Why Do School Buses Still Look The Same?

Why Do School Buses Still Look The Same?


Take a look at this
school bus from 1939. 80 years later, it looks
almost exactly the same. Some buses don’t
even have seat belts. Meanwhile, cars have
undergone massive redesigns in that same
time period. How can a vehicle
designed to safely transport kids
seem so out of date? In the US, school
buses transport 26 million kids
every day. Before buses,
kids rode to school in horse-drawn
“school wagons.” By the 1930s,
roads had expanded and more types of
automobiles were available, which meant school
buses were more common. But early school buses
were a hodgepodge of different styles
and types of vehicles. Not great for safety
or cost-effectiveness. Just look at these
New York Times headlines from the ’30s. There were no
universal standards for all buses to follow. But in 1939, all that
started to change. Frank Cyr was a professor
of rural education at Columbia University. He recognized the
role school buses played in rural education,
finding that, “from 1926 to 1938 the number of school buses increased 132%.” Cyr led a conference of
transportation officials, educators, and
school-bus manufacturers. The group came up with the “Minimum standards
for school buses,” a set of 44 rules all
buses should adhere to. This included details like length, aisle width, and even
the iconic yellow color. The group chose yellow because it was the most quickly
identified on the road and the black lettering
stood out even in dim light. A lot of what you see in modern buses was first decided at that conference. But it’s been 80 years. Something must have
changed since then, right? It might not look like it, but there have been a lot
of changes inside the bus, including rollover
protection, safer fuel systems,
and taller seats. Although a few notable
additions do stand out, like wheelchair accessibility, emergency-exit windows,
and the stop-sign arm. So the changes
have been incremental, as opposed to a
huge redesign. But that’s actually
not a problem. Because school buses are the
safest way to get to school. 70 times safer than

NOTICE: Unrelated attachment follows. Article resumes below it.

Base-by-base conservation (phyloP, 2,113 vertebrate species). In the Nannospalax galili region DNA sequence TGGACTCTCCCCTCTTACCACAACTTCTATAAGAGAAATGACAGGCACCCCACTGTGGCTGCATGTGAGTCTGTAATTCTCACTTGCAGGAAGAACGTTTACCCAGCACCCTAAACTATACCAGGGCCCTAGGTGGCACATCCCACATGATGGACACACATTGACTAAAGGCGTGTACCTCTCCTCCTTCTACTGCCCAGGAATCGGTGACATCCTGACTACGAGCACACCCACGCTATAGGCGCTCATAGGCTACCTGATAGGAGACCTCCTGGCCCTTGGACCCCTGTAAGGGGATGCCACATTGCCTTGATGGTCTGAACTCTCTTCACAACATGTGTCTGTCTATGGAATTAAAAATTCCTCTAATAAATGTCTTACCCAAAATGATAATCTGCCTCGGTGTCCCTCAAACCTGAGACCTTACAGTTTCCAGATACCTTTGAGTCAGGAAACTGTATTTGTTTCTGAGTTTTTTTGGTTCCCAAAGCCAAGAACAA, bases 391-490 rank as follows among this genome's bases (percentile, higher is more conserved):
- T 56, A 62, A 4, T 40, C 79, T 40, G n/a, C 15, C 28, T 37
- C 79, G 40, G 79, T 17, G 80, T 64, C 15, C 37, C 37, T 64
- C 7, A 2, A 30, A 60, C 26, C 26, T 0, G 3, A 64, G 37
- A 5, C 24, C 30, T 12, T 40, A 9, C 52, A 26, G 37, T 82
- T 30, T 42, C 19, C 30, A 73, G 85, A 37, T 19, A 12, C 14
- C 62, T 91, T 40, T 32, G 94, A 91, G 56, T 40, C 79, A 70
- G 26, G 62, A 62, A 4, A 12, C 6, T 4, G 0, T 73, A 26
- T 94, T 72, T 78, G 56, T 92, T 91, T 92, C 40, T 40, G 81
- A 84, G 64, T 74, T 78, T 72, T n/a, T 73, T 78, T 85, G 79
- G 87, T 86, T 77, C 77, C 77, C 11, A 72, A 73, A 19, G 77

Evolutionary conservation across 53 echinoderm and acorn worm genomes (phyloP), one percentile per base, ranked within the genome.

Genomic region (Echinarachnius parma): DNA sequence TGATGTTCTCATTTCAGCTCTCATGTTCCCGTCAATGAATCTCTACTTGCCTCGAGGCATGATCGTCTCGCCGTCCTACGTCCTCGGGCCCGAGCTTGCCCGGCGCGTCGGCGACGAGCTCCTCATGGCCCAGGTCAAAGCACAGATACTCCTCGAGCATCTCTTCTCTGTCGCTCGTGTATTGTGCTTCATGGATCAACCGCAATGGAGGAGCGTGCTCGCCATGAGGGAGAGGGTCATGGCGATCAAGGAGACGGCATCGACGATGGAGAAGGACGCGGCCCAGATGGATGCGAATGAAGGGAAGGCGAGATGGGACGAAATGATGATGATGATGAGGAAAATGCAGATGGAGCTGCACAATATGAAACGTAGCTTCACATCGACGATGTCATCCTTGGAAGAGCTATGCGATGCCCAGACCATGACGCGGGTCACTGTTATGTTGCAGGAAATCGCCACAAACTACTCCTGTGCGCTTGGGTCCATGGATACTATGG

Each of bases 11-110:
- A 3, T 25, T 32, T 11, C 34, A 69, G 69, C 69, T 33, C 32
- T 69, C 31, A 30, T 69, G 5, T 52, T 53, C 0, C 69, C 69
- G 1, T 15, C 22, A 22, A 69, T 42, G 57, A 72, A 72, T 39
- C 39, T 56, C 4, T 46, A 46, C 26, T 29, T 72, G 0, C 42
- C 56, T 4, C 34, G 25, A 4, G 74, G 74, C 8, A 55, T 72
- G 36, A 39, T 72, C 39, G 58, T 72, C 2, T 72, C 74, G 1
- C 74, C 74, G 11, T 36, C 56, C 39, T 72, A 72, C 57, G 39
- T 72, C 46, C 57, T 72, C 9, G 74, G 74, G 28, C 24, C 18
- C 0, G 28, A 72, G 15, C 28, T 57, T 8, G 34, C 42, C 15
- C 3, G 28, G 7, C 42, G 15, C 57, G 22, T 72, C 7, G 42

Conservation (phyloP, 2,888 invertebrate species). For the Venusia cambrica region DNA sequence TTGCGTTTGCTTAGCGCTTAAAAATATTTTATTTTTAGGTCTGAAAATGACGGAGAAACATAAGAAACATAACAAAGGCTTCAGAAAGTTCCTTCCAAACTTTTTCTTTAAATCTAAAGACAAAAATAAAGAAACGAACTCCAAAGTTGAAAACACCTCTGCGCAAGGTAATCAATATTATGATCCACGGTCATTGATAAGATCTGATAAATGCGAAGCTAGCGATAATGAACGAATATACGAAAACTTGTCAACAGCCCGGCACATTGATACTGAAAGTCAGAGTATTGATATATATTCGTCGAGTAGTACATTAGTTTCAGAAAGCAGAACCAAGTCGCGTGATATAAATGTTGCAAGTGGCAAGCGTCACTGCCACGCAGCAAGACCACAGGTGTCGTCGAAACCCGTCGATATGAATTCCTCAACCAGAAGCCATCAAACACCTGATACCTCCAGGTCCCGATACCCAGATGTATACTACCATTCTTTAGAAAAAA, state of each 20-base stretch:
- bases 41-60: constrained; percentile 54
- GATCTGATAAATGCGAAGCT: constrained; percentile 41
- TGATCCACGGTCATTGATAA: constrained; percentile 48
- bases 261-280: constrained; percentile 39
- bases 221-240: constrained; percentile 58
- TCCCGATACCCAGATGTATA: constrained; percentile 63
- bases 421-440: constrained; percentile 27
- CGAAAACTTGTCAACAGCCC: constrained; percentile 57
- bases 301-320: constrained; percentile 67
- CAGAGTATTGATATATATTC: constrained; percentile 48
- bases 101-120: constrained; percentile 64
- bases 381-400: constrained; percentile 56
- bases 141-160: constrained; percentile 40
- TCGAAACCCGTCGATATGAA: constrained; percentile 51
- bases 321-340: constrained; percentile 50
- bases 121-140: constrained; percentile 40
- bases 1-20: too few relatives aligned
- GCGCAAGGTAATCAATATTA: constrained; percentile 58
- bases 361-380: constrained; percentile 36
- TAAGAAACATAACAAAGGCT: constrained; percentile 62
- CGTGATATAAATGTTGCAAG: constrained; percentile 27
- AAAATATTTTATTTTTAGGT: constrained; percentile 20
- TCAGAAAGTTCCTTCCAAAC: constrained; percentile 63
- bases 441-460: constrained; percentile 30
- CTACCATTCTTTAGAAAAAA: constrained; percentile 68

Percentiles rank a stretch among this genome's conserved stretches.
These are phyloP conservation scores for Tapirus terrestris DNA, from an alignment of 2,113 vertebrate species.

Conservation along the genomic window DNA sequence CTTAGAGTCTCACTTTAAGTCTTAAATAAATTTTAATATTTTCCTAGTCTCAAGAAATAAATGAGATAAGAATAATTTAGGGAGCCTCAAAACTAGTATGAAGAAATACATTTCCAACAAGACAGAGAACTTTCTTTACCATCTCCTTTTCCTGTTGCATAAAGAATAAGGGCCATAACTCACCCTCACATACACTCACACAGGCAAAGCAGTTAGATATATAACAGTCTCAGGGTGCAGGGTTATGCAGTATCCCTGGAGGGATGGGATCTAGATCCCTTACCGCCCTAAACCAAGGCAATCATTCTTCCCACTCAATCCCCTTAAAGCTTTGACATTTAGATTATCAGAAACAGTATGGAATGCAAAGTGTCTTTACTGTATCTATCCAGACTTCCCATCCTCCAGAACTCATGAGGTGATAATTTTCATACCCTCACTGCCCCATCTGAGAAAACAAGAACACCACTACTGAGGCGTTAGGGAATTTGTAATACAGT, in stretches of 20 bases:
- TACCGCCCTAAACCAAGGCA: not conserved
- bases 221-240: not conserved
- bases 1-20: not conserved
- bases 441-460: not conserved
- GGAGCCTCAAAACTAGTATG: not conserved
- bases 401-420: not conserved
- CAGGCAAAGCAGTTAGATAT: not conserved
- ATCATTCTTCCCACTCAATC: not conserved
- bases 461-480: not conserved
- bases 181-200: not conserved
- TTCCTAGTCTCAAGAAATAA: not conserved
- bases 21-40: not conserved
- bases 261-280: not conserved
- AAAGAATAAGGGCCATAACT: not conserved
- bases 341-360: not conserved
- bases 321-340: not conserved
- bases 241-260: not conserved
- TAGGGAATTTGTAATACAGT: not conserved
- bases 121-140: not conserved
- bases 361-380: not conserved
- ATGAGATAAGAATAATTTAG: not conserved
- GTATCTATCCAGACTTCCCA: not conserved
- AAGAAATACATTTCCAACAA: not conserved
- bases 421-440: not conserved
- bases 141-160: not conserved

a car, according to the National Highway Traffic
Safety Administration. From 2008 to 2017, 71 passengers were killed
in school-bus crashes. Out of 26 million daily riders. In fact, the number of
deaths each year is less than 1% of
nationwide traffic deaths. So, what makes school
buses so safe? Well, you might have
noticed that school buses are big and heavy, over seven times heavier
than a car when filled. That means they can absorb a crash better and passengers feel less force in a crash. Their solid frame also helps
prevent damage in a rollover. But it’s not just their size. The color, flashing lights, and stop signal all help
keep school buses safe. In fact, school buses are the most regulated vehicles on the road. And because they’re all the same, they’re easily recognized, and nearby drivers know
to be extra cautious. A drastic design change,
like the color, could modernize the look. But it might not get the
attention of drivers as quickly. Oh, and if you’re wondering
about the seat belts, big school buses
don’t need them. They use something
called “crash protection through compartmentalization”
to protect riders. Those unassuming seats
are actually designed to absorb the
energy of a crash and cushion the impact. Although eight states currently require seat belts on buses. But the smaller
buses that are closer to the size of a van
do need seat belts. So, the school bus you
rode in as a kid is probably similar to the
one your parents rode in. But changes might be coming. Remember the conference
that Frank Cyr led? It’s now called the National Congress
on School Transportation. It meets about
every five years to vote on changes to
school-bus standards. This year’s topics
could include things like electric buses
and tracking apps. But whether it’s
to save money, reduce pollution, or
modernize the look, all changes have to fulfill
the same basic requirement Frank Cyr had
in 1939. Does this make school
buses safer?